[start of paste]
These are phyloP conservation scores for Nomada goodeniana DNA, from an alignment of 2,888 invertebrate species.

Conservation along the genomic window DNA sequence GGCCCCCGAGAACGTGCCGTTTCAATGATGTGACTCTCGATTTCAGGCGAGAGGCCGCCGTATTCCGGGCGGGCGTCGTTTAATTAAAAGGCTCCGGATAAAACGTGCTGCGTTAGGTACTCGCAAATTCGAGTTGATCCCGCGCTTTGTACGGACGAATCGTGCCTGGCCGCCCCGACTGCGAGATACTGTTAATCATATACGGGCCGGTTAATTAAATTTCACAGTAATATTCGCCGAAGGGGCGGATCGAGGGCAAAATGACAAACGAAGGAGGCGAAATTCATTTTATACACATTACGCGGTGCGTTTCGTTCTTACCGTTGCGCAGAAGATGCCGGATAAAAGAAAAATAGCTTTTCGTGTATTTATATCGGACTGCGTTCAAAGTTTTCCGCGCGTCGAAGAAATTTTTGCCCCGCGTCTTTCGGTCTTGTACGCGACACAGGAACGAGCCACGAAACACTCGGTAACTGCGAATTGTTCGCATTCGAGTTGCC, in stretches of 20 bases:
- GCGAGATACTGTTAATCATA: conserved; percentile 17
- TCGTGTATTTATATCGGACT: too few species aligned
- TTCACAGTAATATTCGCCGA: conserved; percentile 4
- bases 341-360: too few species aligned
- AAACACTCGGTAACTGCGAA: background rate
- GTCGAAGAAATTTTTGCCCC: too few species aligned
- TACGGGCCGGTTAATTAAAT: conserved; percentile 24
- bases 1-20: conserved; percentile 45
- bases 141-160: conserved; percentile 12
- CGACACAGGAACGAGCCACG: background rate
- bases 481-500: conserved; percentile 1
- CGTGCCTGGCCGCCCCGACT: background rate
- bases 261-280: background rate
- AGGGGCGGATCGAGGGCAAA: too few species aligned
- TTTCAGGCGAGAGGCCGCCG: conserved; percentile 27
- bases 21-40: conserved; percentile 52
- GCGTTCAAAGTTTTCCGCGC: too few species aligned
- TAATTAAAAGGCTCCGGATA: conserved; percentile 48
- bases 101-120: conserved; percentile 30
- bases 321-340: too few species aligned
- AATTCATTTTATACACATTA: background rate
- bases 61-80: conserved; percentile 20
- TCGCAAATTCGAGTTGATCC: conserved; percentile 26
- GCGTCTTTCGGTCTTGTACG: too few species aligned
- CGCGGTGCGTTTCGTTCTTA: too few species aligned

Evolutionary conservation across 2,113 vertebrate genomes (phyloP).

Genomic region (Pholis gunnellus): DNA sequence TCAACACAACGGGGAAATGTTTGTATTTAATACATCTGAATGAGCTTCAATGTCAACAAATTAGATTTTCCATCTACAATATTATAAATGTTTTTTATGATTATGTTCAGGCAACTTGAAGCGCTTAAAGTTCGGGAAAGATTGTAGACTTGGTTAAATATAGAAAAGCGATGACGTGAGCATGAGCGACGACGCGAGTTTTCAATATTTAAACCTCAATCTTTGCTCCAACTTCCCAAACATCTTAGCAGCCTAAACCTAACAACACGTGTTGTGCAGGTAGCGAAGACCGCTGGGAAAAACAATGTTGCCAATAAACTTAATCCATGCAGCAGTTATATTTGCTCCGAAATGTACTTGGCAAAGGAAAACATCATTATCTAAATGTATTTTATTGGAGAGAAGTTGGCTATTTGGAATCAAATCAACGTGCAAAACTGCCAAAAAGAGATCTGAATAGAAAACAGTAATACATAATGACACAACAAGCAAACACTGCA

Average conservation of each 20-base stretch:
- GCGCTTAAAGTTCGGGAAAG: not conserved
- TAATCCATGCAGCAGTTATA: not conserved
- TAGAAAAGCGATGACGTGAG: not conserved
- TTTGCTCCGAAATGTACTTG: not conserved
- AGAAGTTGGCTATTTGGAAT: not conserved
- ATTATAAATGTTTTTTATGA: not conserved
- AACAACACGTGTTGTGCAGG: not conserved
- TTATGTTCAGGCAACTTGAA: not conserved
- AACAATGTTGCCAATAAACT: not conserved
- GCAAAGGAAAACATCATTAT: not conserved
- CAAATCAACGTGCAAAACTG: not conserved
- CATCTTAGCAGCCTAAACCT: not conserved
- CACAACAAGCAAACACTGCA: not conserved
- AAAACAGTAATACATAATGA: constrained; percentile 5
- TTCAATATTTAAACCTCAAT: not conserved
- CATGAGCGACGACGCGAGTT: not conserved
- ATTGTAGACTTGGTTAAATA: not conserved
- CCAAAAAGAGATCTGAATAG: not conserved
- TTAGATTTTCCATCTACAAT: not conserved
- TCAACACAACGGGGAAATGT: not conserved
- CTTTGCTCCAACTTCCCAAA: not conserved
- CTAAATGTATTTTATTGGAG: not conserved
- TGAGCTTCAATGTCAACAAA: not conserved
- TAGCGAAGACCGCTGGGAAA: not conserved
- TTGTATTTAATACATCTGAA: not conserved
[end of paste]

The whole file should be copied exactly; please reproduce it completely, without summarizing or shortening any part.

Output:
These are phyloP conservation scores for Nomada goodeniana DNA, from an alignment of 2,888 invertebrate species.

Conservation along the genomic window DNA sequence GGCCCCCGAGAACGTGCCGTTTCAATGATGTGACTCTCGATTTCAGGCGAGAGGCCGCCGTATTCCGGGCGGGCGTCGTTTAATTAAAAGGCTCCGGATAAAACGTGCTGCGTTAGGTACTCGCAAATTCGAGTTGATCCCGCGCTTTGTACGGACGAATCGTGCCTGGCCGCCCCGACTGCGAGATACTGTTAATCATATACGGGCCGGTTAATTAAATTTCACAGTAATATTCGCCGAAGGGGCGGATCGAGGGCAAAATGACAAACGAAGGAGGCGAAATTCATTTTATACACATTACGCGGTGCGTTTCGTTCTTACCGTTGCGCAGAAGATGCCGGATAAAAGAAAAATAGCTTTTCGTGTATTTATATCGGACTGCGTTCAAAGTTTTCCGCGCGTCGAAGAAATTTTTGCCCCGCGTCTTTCGGTCTTGTACGCGACACAGGAACGAGCCACGAAACACTCGGTAACTGCGAATTGTTCGCATTCGAGTTGCC, in stretches of 20 bases:
- GCGAGATACTGTTAATCATA: conserved; percentile 17
- TCGTGTATTTATATCGGACT: too few species aligned
- TTCACAGTAATATTCGCCGA: conserved; percentile 4
- bases 341-360: too few species aligned
- AAACACTCGGTAACTGCGAA: background rate
- GTCGAAGAAATTTTTGCCCC: too few species aligned
- TACGGGCCGGTTAATTAAAT: conserved; percentile 24
- bases 1-20: conserved; percentile 45
- bases 141-160: conserved; percentile 12
- CGACACAGGAACGAGCCACG: background rate
- bases 481-500: conserved; percentile 1
- CGTGCCTGGCCGCCCCGACT: background rate
- bases 261-280: background rate
- AGGGGCGGATCGAGGGCAAA: too few species aligned
- TTTCAGGCGAGAGGCCGCCG: conserved; percentile 27
- bases 21-40: conserved; percentile 52
- GCGTTCAAAGTTTTCCGCGC: too few species aligned
- TAATTAAAAGGCTCCGGATA: conserved; percentile 48
- bases 101-120: conserved; percentile 30
- bases 321-340: too few species aligned
- AATTCATTTTATACACATTA: background rate
- bases 61-80: conserved; percentile 20
- TCGCAAATTCGAGTTGATCC: conserved; percentile 26
- GCGTCTTTCGGTCTTGTACG: too few species aligned
- CGCGGTGCGTTTCGTTCTTA: too few species aligned

Evolutionary conservation across 2,113 vertebrate genomes (phyloP).

Genomic region (Pholis gunnellus): DNA sequence TCAACACAACGGGGAAATGTTTGTATTTAATACATCTGAATGAGCTTCAATGTCAACAAATTAGATTTTCCATCTACAATATTATAAATGTTTTTTATGATTATGTTCAGGCAACTTGAAGCGCTTAAAGTTCGGGAAAGATTGTAGACTTGGTTAAATATAGAAAAGCGATGACGTGAGCATGAGCGACGACGCGAGTTTTCAATATTTAAACCTCAATCTTTGCTCCAACTTCCCAAACATCTTAGCAGCCTAAACCTAACAACACGTGTTGTGCAGGTAGCGAAGACCGCTGGGAAAAACAATGTTGCCAATAAACTTAATCCATGCAGCAGTTATATTTGCTCCGAAATGTACTTGGCAAAGGAAAACATCATTATCTAAATGTATTTTATTGGAGAGAAGTTGGCTATTTGGAATCAAATCAACGTGCAAAACTGCCAAAAAGAGATCTGAATAGAAAACAGTAATACATAATGACACAACAAGCAAACACTGCA

Average conservation of each 20-base stretch:
- GCGCTTAAAGTTCGGGAAAG: not conserved
- TAATCCATGCAGCAGTTATA: not conserved
- TAGAAAAGCGATGACGTGAG: not conserved
- TTTGCTCCGAAATGTACTTG: not conserved
- AGAAGTTGGCTATTTGGAAT: not conserved
- ATTATAAATGTTTTTTATGA: not conserved
- AACAACACGTGTTGTGCAGG: not conserved
- TTATGTTCAGGCAACTTGAA: not conserved
- AACAATGTTGCCAATAAACT: not conserved
- GCAAAGGAAAACATCATTAT: not conserved
- CAAATCAACGTGCAAAACTG: not conserved
- CATCTTAGCAGCCTAAACCT: not conserved
- CACAACAAGCAAACACTGCA: not conserved
- AAAACAGTAATACATAATGA: constrained; percentile 5
- TTCAATATTTAAACCTCAAT: not conserved
- CATGAGCGACGACGCGAGTT: not conserved
- ATTGTAGACTTGGTTAAATA: not conserved
- CCAAAAAGAGATCTGAATAG: not conserved
- TTAGATTTTCCATCTACAAT: not conserved
- TCAACACAACGGGGAAATGT: not conserved
- CTTTGCTCCAACTTCCCAAA: not conserved
- CTAAATGTATTTTATTGGAG: not conserved
- TGAGCTTCAATGTCAACAAA: not conserved
- TAGCGAAGACCGCTGGGAAA: not conserved
- TTGTATTTAATACATCTGAA: not conserved